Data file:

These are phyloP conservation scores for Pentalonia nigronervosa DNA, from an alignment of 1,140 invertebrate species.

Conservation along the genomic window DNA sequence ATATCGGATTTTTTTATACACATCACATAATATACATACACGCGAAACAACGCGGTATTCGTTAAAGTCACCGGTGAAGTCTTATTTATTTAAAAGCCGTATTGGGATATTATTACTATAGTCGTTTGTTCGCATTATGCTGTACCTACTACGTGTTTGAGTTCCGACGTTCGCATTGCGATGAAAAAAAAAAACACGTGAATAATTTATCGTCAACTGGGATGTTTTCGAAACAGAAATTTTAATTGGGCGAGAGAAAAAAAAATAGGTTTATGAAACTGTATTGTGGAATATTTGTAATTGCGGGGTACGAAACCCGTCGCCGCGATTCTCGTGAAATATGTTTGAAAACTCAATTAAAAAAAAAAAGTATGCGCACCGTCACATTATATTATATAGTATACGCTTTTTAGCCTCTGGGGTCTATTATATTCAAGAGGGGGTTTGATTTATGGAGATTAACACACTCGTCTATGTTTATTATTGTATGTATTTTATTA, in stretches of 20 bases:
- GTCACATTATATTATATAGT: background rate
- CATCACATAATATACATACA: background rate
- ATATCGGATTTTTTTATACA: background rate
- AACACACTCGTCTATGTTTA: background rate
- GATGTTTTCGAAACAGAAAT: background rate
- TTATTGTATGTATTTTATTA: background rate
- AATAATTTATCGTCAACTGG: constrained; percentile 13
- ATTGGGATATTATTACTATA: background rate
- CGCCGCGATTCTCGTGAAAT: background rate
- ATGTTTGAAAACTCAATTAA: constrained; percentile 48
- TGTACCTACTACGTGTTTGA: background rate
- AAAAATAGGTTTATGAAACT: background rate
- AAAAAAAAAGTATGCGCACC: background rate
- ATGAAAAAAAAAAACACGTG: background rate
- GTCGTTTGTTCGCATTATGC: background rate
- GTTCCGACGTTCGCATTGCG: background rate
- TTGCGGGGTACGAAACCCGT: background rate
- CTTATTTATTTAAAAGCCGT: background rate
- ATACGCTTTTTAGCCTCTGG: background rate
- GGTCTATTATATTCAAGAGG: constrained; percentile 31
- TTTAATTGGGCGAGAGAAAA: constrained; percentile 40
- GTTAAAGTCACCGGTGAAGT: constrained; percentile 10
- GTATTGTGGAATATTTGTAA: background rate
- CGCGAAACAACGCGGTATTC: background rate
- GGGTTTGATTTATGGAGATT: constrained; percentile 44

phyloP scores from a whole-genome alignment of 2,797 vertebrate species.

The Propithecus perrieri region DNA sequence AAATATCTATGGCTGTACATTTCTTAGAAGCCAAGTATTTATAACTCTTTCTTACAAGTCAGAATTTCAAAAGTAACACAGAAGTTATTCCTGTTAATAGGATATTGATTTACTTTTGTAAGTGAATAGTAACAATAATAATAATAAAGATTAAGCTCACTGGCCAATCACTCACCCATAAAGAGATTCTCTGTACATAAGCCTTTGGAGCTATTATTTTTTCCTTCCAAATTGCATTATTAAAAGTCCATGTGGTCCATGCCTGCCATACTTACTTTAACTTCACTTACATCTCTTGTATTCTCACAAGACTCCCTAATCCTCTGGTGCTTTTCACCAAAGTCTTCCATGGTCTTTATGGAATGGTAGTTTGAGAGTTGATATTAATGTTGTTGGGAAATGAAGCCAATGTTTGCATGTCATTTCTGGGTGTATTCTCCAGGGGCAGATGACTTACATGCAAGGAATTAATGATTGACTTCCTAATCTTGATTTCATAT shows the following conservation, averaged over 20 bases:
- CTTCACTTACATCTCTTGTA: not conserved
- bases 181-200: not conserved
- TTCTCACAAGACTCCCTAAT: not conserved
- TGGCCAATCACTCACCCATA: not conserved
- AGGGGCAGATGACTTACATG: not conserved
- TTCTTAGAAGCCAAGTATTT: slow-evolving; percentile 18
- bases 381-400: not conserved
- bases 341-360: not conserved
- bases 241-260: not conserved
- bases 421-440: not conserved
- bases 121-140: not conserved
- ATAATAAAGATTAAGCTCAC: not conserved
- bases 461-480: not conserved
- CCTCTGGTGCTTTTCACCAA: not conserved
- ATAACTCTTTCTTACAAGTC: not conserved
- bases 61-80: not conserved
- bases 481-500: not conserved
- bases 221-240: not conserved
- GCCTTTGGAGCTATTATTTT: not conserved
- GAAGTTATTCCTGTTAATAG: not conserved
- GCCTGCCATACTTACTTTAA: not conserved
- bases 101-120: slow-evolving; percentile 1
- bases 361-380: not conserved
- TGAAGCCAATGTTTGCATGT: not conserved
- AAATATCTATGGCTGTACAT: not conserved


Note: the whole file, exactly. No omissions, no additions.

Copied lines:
These are phyloP conservation scores for Pentalonia nigronervosa DNA, from an alignment of 1,140 invertebrate species.

Conservation along the genomic window DNA sequence ATATCGGATTTTTTTATACACATCACATAATATACATACACGCGAAACAACGCGGTATTCGTTAAAGTCACCGGTGAAGTCTTATTTATTTAAAAGCCGTATTGGGATATTATTACTATAGTCGTTTGTTCGCATTATGCTGTACCTACTACGTGTTTGAGTTCCGACGTTCGCATTGCGATGAAAAAAAAAAACACGTGAATAATTTATCGTCAACTGGGATGTTTTCGAAACAGAAATTTTAATTGGGCGAGAGAAAAAAAAATAGGTTTATGAAACTGTATTGTGGAATATTTGTAATTGCGGGGTACGAAACCCGTCGCCGCGATTCTCGTGAAATATGTTTGAAAACTCAATTAAAAAAAAAAAGTATGCGCACCGTCACATTATATTATATAGTATACGCTTTTTAGCCTCTGGGGTCTATTATATTCAAGAGGGGGTTTGATTTATGGAGATTAACACACTCGTCTATGTTTATTATTGTATGTATTTTATTA, in stretches of 20 bases:
- GTCACATTATATTATATAGT: background rate
- CATCACATAATATACATACA: background rate
- ATATCGGATTTTTTTATACA: background rate
- AACACACTCGTCTATGTTTA: background rate
- GATGTTTTCGAAACAGAAAT: background rate
- TTATTGTATGTATTTTATTA: background rate
- AATAATTTATCGTCAACTGG: constrained; percentile 13
- ATTGGGATATTATTACTATA: background rate
- CGCCGCGATTCTCGTGAAAT: background rate
- ATGTTTGAAAACTCAATTAA: constrained; percentile 48
- TGTACCTACTACGTGTTTGA: background rate
- AAAAATAGGTTTATGAAACT: background rate
- AAAAAAAAAGTATGCGCACC: background rate
- ATGAAAAAAAAAAACACGTG: background rate
- GTCGTTTGTTCGCATTATGC: background rate
- GTTCCGACGTTCGCATTGCG: background rate
- TTGCGGGGTACGAAACCCGT: background rate
- CTTATTTATTTAAAAGCCGT: background rate
- ATACGCTTTTTAGCCTCTGG: background rate
- GGTCTATTATATTCAAGAGG: constrained; percentile 31
- TTTAATTGGGCGAGAGAAAA: constrained; percentile 40
- GTTAAAGTCACCGGTGAAGT: constrained; percentile 10
- GTATTGTGGAATATTTGTAA: background rate
- CGCGAAACAACGCGGTATTC: background rate
- GGGTTTGATTTATGGAGATT: constrained; percentile 44

phyloP scores from a whole-genome alignment of 2,797 vertebrate species.

The Propithecus perrieri region DNA sequence AAATATCTATGGCTGTACATTTCTTAGAAGCCAAGTATTTATAACTCTTTCTTACAAGTCAGAATTTCAAAAGTAACACAGAAGTTATTCCTGTTAATAGGATATTGATTTACTTTTGTAAGTGAATAGTAACAATAATAATAATAAAGATTAAGCTCACTGGCCAATCACTCACCCATAAAGAGATTCTCTGTACATAAGCCTTTGGAGCTATTATTTTTTCCTTCCAAATTGCATTATTAAAAGTCCATGTGGTCCATGCCTGCCATACTTACTTTAACTTCACTTACATCTCTTGTATTCTCACAAGACTCCCTAATCCTCTGGTGCTTTTCACCAAAGTCTTCCATGGTCTTTATGGAATGGTAGTTTGAGAGTTGATATTAATGTTGTTGGGAAATGAAGCCAATGTTTGCATGTCATTTCTGGGTGTATTCTCCAGGGGCAGATGACTTACATGCAAGGAATTAATGATTGACTTCCTAATCTTGATTTCATAT shows the following conservation, averaged over 20 bases:
- CTTCACTTACATCTCTTGTA: not conserved
- bases 181-200: not conserved
- TTCTCACAAGACTCCCTAAT: not conserved
- TGGCCAATCACTCACCCATA: not conserved
- AGGGGCAGATGACTTACATG: not conserved
- TTCTTAGAAGCCAAGTATTT: slow-evolving; percentile 18
- bases 381-400: not conserved
- bases 341-360: not conserved
- bases 241-260: not conserved
- bases 421-440: not conserved
- bases 121-140: not conserved
- ATAATAAAGATTAAGCTCAC: not conserved
- bases 461-480: not conserved
- CCTCTGGTGCTTTTCACCAA: not conserved
- ATAACTCTTTCTTACAAGTC: not conserved
- bases 61-80: not conserved
- bases 481-500: not conserved
- bases 221-240: not conserved
- GCCTTTGGAGCTATTATTTT: not conserved
- GAAGTTATTCCTGTTAATAG: not conserved
- GCCTGCCATACTTACTTTAA: not conserved
- bases 101-120: slow-evolving; percentile 1
- bases 361-380: not conserved
- TGAAGCCAATGTTTGCATGT: not conserved
- AAATATCTATGGCTGTACAT: not conserved